Comment 5620

By Number33 (anonymous) | Posted February 23, 2007 at 17:25:33

As for the comments above on CRI, CRI only tells you how far a light deviates from the blackbody curve AT A GIVEN COLOR TEMP, it can't be used to compare lights of different color temp. So incandescent are 100 CRI by definition, but that doesn't mean their color rendering is realistic. When most people say that color from CFLs looks bad, they're genereally referring to 2700K CFL designed as an incandescent "look-alike", I agree that those generally look terrible. CFLs in the 3500-4100K range (if you can find them) have both higher CRI and a more useful color temp. It's important to note though that the higher the color temp, the brighter the light you need for it to look good.

As for the LEDs -- no way are they anywhere close to a 40W incandescent for light output. The most efficient LEDs on the market right now, Cree XR-E (5500-6500k, around 84 CRI, good lights but definitely not "warm white"), are about 100 lumens per watt when underdriven and heatsinked. Accounting for optics losses and ballast losses this light might be able to put out around 300 lumens if they're using the best LEDs on the market. (I doubt they are using LEDs this efficient anyway since they didn't explicitly state any lumen numbers)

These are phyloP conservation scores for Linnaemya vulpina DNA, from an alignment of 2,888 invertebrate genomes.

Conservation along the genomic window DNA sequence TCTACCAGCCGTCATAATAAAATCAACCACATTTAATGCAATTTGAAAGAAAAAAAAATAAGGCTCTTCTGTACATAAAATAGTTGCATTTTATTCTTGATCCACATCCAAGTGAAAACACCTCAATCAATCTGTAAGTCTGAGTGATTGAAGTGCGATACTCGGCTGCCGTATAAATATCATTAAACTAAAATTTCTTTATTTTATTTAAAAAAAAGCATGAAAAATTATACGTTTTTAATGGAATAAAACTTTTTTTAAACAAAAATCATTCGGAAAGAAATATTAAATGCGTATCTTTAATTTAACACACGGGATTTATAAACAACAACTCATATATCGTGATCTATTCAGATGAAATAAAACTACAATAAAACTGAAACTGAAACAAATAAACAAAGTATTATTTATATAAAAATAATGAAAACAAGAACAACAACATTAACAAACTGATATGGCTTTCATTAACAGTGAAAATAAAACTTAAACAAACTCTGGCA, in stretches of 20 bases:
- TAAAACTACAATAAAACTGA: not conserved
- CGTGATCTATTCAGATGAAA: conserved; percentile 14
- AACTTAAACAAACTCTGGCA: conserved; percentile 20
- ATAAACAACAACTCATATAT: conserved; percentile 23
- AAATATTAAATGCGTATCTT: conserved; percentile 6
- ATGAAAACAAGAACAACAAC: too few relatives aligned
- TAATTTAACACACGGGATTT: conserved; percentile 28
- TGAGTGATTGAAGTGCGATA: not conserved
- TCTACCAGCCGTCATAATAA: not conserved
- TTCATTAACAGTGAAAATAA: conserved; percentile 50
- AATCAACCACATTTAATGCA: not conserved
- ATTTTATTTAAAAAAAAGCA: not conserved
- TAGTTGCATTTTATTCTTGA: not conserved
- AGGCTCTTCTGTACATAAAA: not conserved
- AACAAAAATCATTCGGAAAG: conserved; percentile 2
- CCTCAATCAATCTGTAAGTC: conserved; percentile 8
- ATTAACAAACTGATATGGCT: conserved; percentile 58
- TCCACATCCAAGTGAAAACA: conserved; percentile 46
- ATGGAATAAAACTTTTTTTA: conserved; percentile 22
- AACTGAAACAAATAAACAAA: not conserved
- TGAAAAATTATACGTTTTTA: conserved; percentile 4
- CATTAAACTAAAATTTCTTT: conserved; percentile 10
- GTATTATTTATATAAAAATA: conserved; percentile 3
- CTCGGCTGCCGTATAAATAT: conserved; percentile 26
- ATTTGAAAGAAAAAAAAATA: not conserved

Realistically I expect this light is probably under 200 lumens. A typical 40W bulb is about 480 lumens, and a typical 9W CFL (Available for $2.50 at Home Depot) is over 500 lumens.

While I think LEDs have great potential for replacing halogen spotlights (since LEDs can be focused efficiently) they won't be able to compete for good electronic ballasted fluorescent for area lighting. Two T8 tubes in a highly efficient reflector can put out almost 5000 lumens from the fixture from 64 watts of power, and about $35 up front. (A 65W reflector bulb puts out only around 700)

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